Have you asked the questions yet?
Thirties is the decade where for most people life starts to stabilise but don’t fret; this is not a negative. You have more money, more to look forward to and definitely more experience than you ever did in your twenties. Weddings occur, hangovers become real, and babies on the way. So coming out of your twenties, where you have potentially avoided asking any of the big questions about your life, finances, insurance etc. Thirties is the time to talk about them.
In terms of your financial advisor, how can they help you through this decade of your life? Here are some of the relevant questions to be asking yourself as well as asking your accountant.
Are there tax implications of getting married?
Luckily, getting married doesn’t have too much of an implication in terms of your taxes. You and your spouse still lodge separate tax returns and still pay tax on only your own income. What does change is that if you both don’t have private health insurance, then your income will be combined to calculate how much of the Medicare levy surcharge to pay. This could be an additional 1.5% tax if your combined income is high enough. Also, your spouse’s income will also be taken into account when it comes to seeing if you are eligible for family tax benefits. For you though, telling your accountant about your new hubby or wife and how much they earn is all you need to do. This will mean they can do your tax return and record that you’re now married and the rest is done.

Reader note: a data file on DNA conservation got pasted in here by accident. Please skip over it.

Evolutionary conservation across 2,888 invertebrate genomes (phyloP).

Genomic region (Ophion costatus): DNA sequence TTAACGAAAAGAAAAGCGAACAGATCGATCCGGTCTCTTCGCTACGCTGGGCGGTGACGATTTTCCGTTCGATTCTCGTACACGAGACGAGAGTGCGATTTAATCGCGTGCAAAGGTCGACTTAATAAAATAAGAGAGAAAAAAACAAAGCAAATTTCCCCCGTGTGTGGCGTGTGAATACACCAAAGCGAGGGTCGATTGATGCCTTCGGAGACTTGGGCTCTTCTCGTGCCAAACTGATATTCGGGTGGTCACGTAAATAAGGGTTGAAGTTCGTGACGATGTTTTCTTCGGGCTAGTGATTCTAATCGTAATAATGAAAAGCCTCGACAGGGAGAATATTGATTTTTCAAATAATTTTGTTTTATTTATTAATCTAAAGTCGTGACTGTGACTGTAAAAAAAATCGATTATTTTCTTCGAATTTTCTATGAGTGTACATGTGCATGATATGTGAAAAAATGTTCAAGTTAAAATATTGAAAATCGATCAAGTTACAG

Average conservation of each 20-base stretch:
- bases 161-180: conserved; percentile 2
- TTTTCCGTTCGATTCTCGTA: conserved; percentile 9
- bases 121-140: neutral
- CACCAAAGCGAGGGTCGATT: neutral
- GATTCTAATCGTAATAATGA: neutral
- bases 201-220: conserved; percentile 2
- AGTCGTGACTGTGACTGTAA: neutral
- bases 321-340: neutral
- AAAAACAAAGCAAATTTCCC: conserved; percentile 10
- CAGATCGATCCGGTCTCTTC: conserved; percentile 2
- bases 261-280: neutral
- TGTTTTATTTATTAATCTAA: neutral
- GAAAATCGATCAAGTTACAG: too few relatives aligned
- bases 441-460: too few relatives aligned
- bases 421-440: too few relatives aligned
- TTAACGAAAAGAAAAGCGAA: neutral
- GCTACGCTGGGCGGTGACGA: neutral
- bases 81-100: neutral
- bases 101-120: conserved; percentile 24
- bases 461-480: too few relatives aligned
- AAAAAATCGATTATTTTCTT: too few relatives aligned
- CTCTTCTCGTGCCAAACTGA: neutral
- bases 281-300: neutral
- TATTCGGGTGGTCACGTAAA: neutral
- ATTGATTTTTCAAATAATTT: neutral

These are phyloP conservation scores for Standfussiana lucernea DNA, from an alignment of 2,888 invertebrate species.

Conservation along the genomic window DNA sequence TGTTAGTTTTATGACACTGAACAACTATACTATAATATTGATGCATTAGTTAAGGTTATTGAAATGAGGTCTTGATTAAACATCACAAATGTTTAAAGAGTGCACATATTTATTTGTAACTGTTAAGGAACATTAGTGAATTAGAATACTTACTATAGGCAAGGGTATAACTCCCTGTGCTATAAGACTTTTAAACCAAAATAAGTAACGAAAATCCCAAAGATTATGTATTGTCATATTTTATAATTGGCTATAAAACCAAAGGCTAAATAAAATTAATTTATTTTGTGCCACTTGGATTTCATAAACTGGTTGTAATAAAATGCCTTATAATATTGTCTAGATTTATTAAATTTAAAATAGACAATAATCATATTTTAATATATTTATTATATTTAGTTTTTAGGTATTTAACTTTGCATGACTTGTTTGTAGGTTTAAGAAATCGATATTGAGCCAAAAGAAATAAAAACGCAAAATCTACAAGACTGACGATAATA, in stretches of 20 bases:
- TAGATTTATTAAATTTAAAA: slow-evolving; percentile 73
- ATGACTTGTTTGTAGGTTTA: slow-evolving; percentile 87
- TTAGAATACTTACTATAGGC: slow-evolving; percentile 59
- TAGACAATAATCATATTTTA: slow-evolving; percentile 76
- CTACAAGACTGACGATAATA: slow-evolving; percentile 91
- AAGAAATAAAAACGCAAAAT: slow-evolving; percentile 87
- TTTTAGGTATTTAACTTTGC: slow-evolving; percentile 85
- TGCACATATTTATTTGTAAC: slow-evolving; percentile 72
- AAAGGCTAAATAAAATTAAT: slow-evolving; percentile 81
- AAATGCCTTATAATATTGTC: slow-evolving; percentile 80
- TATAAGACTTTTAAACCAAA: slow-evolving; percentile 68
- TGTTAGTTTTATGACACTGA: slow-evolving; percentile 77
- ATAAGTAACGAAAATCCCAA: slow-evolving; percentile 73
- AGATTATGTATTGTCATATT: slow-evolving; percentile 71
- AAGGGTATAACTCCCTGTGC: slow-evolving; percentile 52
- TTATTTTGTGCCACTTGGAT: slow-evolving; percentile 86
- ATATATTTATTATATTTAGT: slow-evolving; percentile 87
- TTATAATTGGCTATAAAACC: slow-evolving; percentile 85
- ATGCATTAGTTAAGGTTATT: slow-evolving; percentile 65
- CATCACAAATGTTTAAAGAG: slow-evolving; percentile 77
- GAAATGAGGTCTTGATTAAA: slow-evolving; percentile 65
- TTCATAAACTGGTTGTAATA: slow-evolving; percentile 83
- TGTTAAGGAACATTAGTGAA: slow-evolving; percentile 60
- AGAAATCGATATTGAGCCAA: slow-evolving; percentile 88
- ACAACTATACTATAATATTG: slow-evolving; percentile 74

Although not a tax issue, getting married will void any pre-existing will you have at that point, so you will need to revise and update your wills once married.
What do I do about insurance?
Your thirties is also a good time to make sure you’re protecting your assets, as they are probably more valuable now. Life insurance, health insurance and especially income protection are all important to look into.
Your accountant can advise you on this or ask our insurance experts at Accru. Income protection is also a tax deduction for you to save a bit of tax when the end of financial year comes around.
Can you help me with buying a house?
Your accountants are not just there to do your tax. Feel free to ask your accountant to be an advisor for you. In terms of the mammoth task of trying to buy your own house, everything counts. Your accountant can help you with your cash flow and budgeting as you look to save for a house deposit.
If you are wanting to buy an investment property, your accountant can also explain Capital Gains Tax and main residence exception that could apply if you chose to sell it down the track, as well as the income and expense deductions that are available. As well, keep in mind that you should keep records of any costs associated with your rental property for deductions against rent and future sale of the property.
What about other investments or business?
You may be on top of property purchases, or alternatively not interested. If that is the case and you are interested in other investment options, you will need a licenced financial planner to discuss specific investments, but a good tax adviser can explain and recommend the various investment structures available and the tax implications of using them.
The same applies to anyone interested in starting their own business. There are numerous things to consider and questions to ask. See here for ‘8 key questions when starting up your business‘.